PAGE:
[image by Robyn Twomey]
The thing about Twitter is that it is beautiful in its simplicity, and powerful in its capability. Not everyone gets it at first…or second…or third time. But if you stick with it, it will pay off for you.
I was struck the other day with some of the common themes around the uncertainty of those who first tweet (What’s it all about?), as well as some of the subtleties that attract people to it.
Couple of things:
One, Twitter is sort of weird the first time you try it. I mean, when have you ever before sent out something in 140 characters or less to lots of friends. Okay, maybe text messages and Facebook status updates. But there is something unique about Twitter. Here is a sample from my article in Collide Magazine from March/April, and from Time Magazine’s latest cover story on Twitter.
“working on my blog,” was the first tweet (Twitter slang for an update) I typed out on the mircoblogging tool Twitter on December 9, 2007. In fact, I remember clearly where I sat in our home at that moment and what thoughts of curiosity, hesitancy, and narcissism ran through my head as I posted those simple little words. It doesn’t seem like much does it? In fact, I used only 18 of the allotted 140 characters, unsure if anything I had to say was worthwhile at all. I had two questions for myself: Who is going to read this? Who cares? In and of itself, one tweet is just that: one tweet. But in the context of all the tweets that compose my growing Twitter profile, a more complex portrait of my life began to emerge, forming a narrative that is the beginning to a relational connectivity with others online, (and most likely in person) that is easier to achieve than it was before.
The one thing you can say for certain about Twitter is that it makes a terrible first impression. You hear about this new service that lets you send 140-character updates to your “followers,” and you think, Why does the world need this, exactly? It’s not as if we were all sitting around four years ago scratching our heads and saying, “If only there were a technology that would allow me to send a message to my 50 friends, alerting them in real time about my choice of breakfast cereal.”
Second, I think that if you think of Twitter as only isolated, short, 140 character messages at a time, then you are missing out on it’s beauty. In my opinion, it’s about the totality of your narrative you are creating. The more you tweet, the more there is to shape that story. Again, here is a sample from my Collide Magazine article below, and one from the Time Magazine cover story…I love the phrase “ambient awareness.”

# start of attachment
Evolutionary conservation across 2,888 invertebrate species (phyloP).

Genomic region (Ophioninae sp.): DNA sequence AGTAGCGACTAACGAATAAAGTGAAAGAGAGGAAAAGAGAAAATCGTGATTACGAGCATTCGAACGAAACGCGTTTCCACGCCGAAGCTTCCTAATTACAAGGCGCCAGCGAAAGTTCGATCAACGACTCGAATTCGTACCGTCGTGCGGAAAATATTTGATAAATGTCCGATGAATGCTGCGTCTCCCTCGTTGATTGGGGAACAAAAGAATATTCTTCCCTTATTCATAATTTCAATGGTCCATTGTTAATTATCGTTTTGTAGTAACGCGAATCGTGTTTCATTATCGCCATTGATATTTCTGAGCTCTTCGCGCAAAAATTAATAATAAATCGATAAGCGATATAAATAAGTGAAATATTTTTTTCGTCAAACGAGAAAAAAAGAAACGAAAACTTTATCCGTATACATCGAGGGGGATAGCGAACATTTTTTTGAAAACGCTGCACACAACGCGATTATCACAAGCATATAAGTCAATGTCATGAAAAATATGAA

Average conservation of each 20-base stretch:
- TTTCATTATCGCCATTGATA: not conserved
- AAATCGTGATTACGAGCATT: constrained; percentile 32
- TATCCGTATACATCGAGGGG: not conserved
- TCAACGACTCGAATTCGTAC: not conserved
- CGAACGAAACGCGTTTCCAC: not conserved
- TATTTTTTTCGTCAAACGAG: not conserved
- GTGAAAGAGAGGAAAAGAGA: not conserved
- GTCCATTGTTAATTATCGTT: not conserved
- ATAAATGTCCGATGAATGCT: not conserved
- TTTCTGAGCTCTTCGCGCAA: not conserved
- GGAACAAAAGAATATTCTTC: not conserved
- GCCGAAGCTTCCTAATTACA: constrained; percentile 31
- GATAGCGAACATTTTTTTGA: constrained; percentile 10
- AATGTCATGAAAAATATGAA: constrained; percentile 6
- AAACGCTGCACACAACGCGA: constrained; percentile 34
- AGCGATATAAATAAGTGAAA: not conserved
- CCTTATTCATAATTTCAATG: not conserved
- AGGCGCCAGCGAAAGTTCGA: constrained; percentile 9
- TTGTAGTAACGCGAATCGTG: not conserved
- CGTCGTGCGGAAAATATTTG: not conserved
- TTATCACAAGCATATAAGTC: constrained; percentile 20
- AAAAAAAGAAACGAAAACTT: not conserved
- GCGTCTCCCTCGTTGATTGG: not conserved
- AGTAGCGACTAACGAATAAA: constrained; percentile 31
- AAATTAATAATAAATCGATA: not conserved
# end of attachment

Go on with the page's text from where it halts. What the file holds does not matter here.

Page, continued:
We all have the privilege to sit with people on a daily basis as they share various snapshots of their life with us. In fact, some of my fondest memories of being a college ministry director involve sitting across from a student at a coffee shop as we engaged one another over a cup of coffee and conversation. Those were memorable times, but one coffee talk chat was hardly enough time to even begin to get a sense of who that student was. Instead, I needed multiple trips to the coffee shop with them. One standalone conversation was just a short chapter in the larger narrative of that student’s life. But when compiled, all the conversations began to paint a beautiful portrait of who they were and what kind of story they were living.
And yet as millions of devotees have discovered, Twitter turns out to have unsuspected depth. In part this is because hearing about what your friends had for breakfast is actually more interesting than it sounds. The technology writer Clive Thompson calls this “ambient awareness”: by following these quick, abbreviated status reports from members of your extended social network, you get a strangely satisfying glimpse of their daily routines. We don’t think it at all moronic to start a phone call with a friend by asking how her day is going. Twitter gives you the same information without your even having to ask.
In your opinion, what makes Twitter so amazing?
And if you happen to be in Los Angeles September 11-12, come out and hear me speak on Twitter at the Christian Web Conference.